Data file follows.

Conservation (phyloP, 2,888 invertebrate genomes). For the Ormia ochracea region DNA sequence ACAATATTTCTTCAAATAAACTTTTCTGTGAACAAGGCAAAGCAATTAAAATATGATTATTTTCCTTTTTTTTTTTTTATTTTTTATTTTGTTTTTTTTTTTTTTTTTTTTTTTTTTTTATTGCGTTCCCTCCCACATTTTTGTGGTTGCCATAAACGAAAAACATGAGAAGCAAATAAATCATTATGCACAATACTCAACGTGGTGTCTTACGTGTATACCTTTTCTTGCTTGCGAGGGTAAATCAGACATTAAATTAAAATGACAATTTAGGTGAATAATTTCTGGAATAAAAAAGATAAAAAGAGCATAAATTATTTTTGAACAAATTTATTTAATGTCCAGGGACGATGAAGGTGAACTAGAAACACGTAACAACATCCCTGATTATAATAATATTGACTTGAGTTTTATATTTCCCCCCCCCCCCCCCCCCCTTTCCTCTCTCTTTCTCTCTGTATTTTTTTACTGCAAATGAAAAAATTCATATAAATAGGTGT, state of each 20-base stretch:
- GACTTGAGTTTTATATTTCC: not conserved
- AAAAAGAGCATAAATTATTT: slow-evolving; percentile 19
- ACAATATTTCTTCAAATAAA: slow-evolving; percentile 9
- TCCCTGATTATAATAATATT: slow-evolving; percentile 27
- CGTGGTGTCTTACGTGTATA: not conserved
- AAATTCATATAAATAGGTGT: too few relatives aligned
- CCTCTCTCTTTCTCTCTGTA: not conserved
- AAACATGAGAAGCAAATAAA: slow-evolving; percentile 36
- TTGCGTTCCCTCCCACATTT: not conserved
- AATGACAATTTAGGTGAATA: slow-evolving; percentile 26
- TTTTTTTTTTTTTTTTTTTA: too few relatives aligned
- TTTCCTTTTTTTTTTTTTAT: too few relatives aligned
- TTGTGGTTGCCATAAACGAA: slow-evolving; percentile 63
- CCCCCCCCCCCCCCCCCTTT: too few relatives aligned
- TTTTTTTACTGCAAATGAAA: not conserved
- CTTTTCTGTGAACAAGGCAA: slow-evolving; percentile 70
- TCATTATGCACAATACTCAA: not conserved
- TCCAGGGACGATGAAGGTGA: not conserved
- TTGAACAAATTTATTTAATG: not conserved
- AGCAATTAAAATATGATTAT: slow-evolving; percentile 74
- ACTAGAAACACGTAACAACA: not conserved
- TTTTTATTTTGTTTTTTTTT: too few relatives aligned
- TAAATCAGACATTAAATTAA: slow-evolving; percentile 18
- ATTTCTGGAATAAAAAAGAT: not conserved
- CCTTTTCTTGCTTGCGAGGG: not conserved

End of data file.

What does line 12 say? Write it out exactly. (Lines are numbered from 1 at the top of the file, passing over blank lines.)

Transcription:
- TTTTTTTTTTTTTTTTTTTA: too few relatives aligned